1. Gerry O'Driscoll, the doorman at Abbey Road Studios, has the most distinguishable soliloquies with "There is no dark side in the moon, really. Matter of fact it's all dark. The only thing that makes it look light is the Sun." The voice appears on the track "Eclipse" as does an unintentional orchestral snippet of the Beatles' "Ticket to Ride" which was playing in the background at Abbey Road.
2. The voiceunder for "Us and Them" was a response to the question, "When was the last time you were violent," to which Roger "The Hat" Manifold replied, "I'm not gonna kill ya, so like if ya give 'em a quick, short, sharp shock, they don't do it again, dig it. I mean he got off light cause I could have give him a thrashing, I only hit him's the only difference of right and wrong, isn't it.... I mean, good manners don't cost nothing do they?" He was also quoted as saying, "If I participate in this fucking effort I hope I'm going to get my gold disc at the end of it.” Most of his statements were edited out.
3. For the question, "Does death frighten you?", Gerry O’Driscoll responds with, "And I am not frightened of dying. Any time will do, I don't mind. Why should I be frightened of dying? There's no reason for it – you've got to go sometime." The quote appears at the beginning of "The Great Gig in the Sky" as well as a very faint whisper, Puddie Watts (wife of road manager, Peter Watts, who in turn is Naomi Watts' father) says, "I never said I was frightened of dying."

4. There is extended banter at the end of "Money" that includes Henry McCullough (of Wings), Gerry O’Driscoll and Puddie Watts: "HuHuh! I was in the right!" (Unknown)/ "Yes, absolutely in the right!" (Unknown)/ "I certainly was in the right!" (Henry McCullough)/ "You was definitely in the right. (O’Driscoll)/ “That geezer was cruising for a bruising!" (Watts)/ "Yeah!" (Unknown)/ "Why does anyone do anything?" (Unknown)/ "I don't know, I was really drunk at the time!" (Henry McCollough)/ "I was just telling him, he couldn't get into number two. He was asking why he wasn't coming up on freely, after I was yelling and screaming and telling him why he wasn't coming up on freely. It came as a heavy blow, but we sorted the matter out" (Gerry O’Driscoll).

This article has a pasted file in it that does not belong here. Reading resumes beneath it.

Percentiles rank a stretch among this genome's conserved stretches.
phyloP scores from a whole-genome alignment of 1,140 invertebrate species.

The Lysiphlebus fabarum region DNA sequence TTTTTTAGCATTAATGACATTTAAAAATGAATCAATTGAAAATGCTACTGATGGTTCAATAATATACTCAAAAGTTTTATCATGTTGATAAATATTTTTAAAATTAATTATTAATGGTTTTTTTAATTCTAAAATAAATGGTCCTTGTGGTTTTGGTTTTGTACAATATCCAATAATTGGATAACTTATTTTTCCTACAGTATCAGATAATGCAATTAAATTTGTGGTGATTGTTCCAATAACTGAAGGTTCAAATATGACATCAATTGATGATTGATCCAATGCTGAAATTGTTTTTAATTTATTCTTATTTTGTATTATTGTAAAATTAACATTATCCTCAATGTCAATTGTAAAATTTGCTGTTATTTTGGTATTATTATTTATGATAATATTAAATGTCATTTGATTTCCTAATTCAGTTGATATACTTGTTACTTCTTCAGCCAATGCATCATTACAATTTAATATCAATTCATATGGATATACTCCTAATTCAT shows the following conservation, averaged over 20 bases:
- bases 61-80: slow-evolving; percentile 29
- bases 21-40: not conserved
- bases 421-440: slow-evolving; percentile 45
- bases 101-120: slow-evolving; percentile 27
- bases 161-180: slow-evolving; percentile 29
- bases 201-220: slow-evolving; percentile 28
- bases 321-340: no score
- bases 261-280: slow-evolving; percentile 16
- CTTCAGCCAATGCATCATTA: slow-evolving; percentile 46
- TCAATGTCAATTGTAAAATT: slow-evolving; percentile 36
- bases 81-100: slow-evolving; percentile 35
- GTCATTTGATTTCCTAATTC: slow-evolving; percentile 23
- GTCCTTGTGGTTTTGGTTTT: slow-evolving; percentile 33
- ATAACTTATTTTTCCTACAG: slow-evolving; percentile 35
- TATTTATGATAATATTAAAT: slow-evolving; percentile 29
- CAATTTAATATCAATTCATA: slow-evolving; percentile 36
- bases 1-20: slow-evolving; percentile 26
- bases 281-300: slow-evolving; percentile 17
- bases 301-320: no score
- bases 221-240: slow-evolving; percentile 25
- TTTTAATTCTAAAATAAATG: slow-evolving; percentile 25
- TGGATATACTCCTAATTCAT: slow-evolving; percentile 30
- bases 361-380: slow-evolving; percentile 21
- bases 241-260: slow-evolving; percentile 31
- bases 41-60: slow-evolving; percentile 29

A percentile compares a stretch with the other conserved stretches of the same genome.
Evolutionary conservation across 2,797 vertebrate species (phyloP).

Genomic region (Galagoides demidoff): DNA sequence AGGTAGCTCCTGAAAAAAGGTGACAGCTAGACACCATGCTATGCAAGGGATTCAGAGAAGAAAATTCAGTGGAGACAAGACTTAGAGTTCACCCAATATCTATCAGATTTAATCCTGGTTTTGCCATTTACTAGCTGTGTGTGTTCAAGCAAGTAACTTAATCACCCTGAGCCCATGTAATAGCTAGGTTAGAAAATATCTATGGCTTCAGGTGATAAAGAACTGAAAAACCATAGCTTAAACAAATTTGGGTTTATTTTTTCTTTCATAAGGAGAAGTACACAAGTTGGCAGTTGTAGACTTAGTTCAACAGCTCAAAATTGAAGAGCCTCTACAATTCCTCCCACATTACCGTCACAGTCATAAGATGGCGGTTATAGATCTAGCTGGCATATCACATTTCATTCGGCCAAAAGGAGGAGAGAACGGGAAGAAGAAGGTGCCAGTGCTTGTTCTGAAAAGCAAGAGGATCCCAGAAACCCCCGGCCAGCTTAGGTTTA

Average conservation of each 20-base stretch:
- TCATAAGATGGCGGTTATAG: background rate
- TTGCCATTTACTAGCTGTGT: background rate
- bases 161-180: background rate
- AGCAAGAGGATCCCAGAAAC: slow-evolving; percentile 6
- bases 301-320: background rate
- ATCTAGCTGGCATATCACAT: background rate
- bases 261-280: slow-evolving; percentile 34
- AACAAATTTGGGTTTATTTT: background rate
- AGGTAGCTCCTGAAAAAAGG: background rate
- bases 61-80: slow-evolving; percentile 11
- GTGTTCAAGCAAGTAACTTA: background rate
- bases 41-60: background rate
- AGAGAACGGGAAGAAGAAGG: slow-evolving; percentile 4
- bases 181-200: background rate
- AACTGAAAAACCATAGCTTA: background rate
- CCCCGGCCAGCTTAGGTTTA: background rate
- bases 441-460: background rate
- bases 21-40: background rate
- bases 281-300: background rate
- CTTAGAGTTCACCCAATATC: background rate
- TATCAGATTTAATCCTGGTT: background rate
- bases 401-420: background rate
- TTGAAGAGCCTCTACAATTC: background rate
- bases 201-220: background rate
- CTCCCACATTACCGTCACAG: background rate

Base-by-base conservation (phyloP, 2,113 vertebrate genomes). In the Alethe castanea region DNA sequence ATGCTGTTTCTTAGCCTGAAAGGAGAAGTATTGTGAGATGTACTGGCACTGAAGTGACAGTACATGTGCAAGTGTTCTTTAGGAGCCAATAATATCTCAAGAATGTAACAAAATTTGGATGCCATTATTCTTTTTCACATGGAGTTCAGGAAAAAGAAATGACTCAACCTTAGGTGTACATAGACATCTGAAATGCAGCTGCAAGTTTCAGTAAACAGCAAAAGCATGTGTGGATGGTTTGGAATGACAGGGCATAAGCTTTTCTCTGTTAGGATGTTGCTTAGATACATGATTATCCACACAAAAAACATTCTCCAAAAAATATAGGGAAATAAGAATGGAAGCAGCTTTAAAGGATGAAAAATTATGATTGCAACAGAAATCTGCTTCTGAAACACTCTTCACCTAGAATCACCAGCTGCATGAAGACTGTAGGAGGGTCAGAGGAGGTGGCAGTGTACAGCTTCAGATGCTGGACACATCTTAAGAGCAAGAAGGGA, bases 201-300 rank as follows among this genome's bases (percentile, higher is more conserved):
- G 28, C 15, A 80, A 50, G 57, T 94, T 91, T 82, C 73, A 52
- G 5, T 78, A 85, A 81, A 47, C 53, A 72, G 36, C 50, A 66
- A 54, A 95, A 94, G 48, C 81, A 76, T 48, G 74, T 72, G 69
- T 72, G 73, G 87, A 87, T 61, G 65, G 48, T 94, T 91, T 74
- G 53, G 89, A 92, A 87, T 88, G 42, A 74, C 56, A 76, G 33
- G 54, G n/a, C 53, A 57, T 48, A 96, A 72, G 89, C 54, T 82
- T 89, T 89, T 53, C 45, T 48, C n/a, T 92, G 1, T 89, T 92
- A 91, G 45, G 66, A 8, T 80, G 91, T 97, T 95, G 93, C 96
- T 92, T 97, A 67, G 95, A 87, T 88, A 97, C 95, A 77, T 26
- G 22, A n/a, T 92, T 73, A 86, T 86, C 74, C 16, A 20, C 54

5. During the running sequence early in the LP, Roger Maniforld says, "I once reached a stage in my life where I was completely convinced that I'd gone over the brink, or that's what I cared to call it!" It is less prominent and most listeners overlook it.

6. For the question, “Do you think you’re going mad?", Chris Adamson, a Floyd roadie says, "I've been mad for fucking years. Absolutely years. (Word unintelligible), over the edge. Working with bands, Ah, cirque!" Gerry O’Driscoll adds, "I've always been mad, I know I've been mad, like most of us are. Very hard to explain why you are mad, even if you are not mad."
7. Of course, there is unknown laughter throughout the LP, but the most predominant was of Peter Watts, who also provided the screaming as the LP fades in.

To me, the snippets and the sketchy history of the event are part and parcel of rock music's history. It's a difficult task to put together all of the pieces, but a whole lot of fun. If you have more to add or corrections, email me.